THE Kimberley Process Civil Society Coalition (CSC), an umbrella organisation that acts as an observer of the Kimberley Process (KP) on behalf of civil society, says trust in the Kimberly Process Certification Scheme is slowly eroding due to the organisation’s failure to deal with conflict in diamond-mining regions across Africa — Zimbabwe included.
Zimbabwe was slammed for failing to fulfill promises made to villagers forcibly moved from the Chiadzwa diamond fields to pave way for mining.
The coalition, which represents communities affected by diamond mining and trade, includes representatives from Cameroon, Central African Republic, Democratic Republic of Congo, Guinea, Ivory Coast, Liberia, Lesotho, and Sierra Leone.
The Kimberley Process, currently chaired by Zimbabwe, is a multilateral trade regime established in 2003 with the goal of preventing the flow of conflict diamonds from the global supply chain.
While the Kimberley Process marks its 20th anniversary this year, the CSC says there is little to celebrate with the process overlooking human rights abuses in diamond mining areas.
“This year is the 20th anniversary of the Kimberley Process (KP) certification scheme. There is, however, little reason for celebration as trust among participants is at an all-time low,” said Dr Michel Yoboue, CSC coordinator in a statement.
“We repeat again how the failure by the KP Certification Scheme to discuss today’s conflicts and violence erodes the credibility of the certification. This includes the aggression of one KP participant by another to which the lucrative diamond trade contributes.
“As we speak, the G7 countries are discussing a common diamond traceability framework to drain this conflict financing,” Dr Yoboue said.
The coalition said the Kimberly Process has been ignoring victims of abuse in diamond mining areas.
“The long overdue expansion of the KP’s conflict diamond definition should include diamonds associated with widespread or systematic violence and serious violations of human rights, regardless of whether they are committed by rebel groups, criminals, terrorists, private or public security forces or any governmental actor.
“Communities affected by diamond mining know very well that conflict is a lot more than just rebels fighting legitimate governments. When things go wrong, it is communities that face violence and human rights violations. The KP should be there for them as well. The diamond sector faces many challenges in living up to its full potential as a driver of peace and of development.
“These include issues of human rights, labour rights, environmental impact, fair distribution of benefits, corruption, money laundering, terrorist financing, and so on. We urge the KP to help the diamond sector to live up to its potential and adopt an ambitious definition that addresses real needs and real-life challenges of communities affected by diamond mining,” Dr Yoboue said.
The organisation also highlighted that the Kimberly Process has been neglecting people, including persons relocated from Chiadzwa.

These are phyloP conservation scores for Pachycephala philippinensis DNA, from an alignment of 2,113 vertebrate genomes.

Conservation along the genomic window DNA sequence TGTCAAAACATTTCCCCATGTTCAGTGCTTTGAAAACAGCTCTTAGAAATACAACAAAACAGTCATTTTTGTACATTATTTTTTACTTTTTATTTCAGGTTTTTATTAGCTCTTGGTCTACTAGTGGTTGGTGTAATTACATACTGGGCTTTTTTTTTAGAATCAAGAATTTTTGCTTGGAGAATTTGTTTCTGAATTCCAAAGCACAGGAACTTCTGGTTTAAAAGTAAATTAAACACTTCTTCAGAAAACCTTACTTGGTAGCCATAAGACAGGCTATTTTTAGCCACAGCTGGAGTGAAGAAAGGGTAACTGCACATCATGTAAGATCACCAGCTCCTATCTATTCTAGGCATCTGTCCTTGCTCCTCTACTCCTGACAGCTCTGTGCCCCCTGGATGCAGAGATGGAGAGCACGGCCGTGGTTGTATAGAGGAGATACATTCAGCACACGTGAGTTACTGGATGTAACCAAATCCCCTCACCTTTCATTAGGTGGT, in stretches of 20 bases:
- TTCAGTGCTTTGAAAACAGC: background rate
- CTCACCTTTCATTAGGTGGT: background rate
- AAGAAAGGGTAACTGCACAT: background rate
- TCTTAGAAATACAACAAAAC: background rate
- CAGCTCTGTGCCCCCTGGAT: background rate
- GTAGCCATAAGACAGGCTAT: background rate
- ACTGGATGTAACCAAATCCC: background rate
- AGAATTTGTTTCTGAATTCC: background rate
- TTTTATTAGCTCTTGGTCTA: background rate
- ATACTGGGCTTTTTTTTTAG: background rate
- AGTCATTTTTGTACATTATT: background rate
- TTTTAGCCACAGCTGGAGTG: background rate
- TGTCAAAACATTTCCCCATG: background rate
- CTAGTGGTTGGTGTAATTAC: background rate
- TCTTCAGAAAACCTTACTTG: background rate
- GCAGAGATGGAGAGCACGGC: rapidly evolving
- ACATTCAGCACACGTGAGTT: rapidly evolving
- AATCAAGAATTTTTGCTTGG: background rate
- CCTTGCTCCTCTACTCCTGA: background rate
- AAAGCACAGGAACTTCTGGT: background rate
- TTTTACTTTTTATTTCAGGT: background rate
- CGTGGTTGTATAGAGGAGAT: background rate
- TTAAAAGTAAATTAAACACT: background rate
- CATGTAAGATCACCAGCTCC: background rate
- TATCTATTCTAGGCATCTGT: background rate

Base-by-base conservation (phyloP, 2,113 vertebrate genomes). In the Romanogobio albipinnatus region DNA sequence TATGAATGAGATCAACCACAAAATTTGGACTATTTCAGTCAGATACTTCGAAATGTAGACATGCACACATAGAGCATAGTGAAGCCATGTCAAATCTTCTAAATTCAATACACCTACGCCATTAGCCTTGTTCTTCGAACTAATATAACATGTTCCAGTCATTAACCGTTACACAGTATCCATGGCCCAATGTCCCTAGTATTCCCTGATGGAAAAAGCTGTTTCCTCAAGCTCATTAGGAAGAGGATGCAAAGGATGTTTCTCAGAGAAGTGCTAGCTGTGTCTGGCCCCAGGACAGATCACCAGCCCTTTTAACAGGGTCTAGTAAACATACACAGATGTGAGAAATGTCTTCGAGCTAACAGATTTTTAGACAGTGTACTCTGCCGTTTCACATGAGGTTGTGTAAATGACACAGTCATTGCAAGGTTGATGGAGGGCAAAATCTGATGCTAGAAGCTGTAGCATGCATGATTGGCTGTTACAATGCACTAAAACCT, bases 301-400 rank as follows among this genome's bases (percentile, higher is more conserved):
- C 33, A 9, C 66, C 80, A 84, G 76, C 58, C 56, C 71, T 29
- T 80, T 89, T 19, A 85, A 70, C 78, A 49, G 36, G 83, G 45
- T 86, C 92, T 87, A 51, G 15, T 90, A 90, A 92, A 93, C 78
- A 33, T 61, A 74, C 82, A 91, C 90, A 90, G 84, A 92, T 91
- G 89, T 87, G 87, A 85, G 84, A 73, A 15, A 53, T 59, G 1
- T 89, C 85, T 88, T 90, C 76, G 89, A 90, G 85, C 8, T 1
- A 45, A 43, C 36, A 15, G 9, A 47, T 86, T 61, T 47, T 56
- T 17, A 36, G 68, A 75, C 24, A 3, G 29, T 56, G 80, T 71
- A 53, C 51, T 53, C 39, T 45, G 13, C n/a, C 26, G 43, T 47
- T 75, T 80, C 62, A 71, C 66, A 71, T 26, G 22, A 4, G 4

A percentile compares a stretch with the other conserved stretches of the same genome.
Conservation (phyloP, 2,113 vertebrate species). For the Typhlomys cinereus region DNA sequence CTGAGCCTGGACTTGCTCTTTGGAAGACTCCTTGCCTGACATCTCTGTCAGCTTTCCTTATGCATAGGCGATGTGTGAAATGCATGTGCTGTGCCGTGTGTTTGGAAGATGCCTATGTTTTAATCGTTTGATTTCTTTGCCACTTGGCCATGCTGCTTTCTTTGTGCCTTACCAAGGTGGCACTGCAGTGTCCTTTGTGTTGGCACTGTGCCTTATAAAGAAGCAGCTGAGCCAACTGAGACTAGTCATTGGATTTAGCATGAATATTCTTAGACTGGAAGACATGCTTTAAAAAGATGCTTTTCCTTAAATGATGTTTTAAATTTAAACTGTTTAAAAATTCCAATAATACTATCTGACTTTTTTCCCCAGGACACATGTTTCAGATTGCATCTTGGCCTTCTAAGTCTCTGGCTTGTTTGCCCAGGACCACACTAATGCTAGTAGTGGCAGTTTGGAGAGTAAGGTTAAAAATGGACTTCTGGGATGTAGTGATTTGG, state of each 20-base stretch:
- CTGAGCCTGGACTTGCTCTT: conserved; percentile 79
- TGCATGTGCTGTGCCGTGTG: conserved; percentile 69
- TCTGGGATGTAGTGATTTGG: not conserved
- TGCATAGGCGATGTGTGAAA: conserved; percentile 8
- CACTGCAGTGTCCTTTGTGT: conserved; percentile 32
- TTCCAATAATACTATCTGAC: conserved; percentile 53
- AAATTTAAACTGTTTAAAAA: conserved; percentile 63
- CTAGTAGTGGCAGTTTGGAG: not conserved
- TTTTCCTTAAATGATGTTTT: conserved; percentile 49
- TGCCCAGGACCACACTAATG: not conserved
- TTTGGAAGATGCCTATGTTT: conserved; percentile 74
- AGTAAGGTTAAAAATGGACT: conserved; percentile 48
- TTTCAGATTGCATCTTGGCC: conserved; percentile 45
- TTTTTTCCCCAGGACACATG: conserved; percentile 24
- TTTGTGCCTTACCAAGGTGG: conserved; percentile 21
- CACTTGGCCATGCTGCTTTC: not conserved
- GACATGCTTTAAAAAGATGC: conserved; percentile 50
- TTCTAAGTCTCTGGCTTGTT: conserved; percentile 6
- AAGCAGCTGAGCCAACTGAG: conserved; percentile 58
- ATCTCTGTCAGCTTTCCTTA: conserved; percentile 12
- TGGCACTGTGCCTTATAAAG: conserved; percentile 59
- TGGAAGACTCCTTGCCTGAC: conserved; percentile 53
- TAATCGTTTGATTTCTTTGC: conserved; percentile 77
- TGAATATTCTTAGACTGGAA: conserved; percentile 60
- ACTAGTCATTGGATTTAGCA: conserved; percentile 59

“The KP needs to put people first, it has the leverage to do that, and it would make diamonds shine brighter. Here in Zimbabwe, 15 years ago families were displaced from their ancestral homeland in Marange to a government farm called Arda Transau.
“The promises that were made for piped water, electricity, land for cultivation, good schools and accommodation for teachers were never lived up to. Today the displaced families are drinking water from an unprotected well.
“The houses they live in are life threatening due to wide cracks that have developed. The families have no alternative livelihoods. The KP Civil Society Coalition (CSC) is deeply concerned with the living conditions of the displaced families and with the lack of development in Marange itself,” read the statement.
The Centre for Natural Resource Governance (CNRG) has also highlighted the plight of people staying at Arda Transau.
For instance, after the relocation, each family was to occupy a three-bedroomed electrified house with clean, treated piped water from taps situated at each house. However, a lack of access to social amenities like water has seen living conditions resembling a concentration camp, according to CNRG.
“School-going children were to benefit from the provision of school fees, uniforms, footwear, and books. Schools were to get furniture from the companies and teachers’ houses were to be built near the school. Fast forward to 2023, Arda Transau resembles a concentration camp, with shocking levels of poverty and an apparent humanitarian crisis unfolding,” reads a report by CNRG.
“One of the major challenges facing the Arda Transau community is access to water. The taps dried up sometime in early 2022. The community has now resorted to fetching water at an unprotected well on the outskirts of the settlement.
“The water slowly springs from the ground, requiring at least 20-30 minutes for one to fill a bucket. In the evening, long queues form at the well where residents, mostly women and children, spend hours awaiting their turn to fetch water for domestic chores,” reads the CNRG report. People in the area have been getting water from unprotected sources, raising fears of waterborne diseases.
“The tiny well is less than five metres from a swamp that has become the source of water for laundry for the community,” the report reads in part.
“CNRG witnessed women washing clothes about five metres from the well where others were gathered to fetch water for domestic consumption. Livestock also drinks from the swamp. The community is in danger of drinking contaminated water as laundry water can easily contaminate the drinking water.”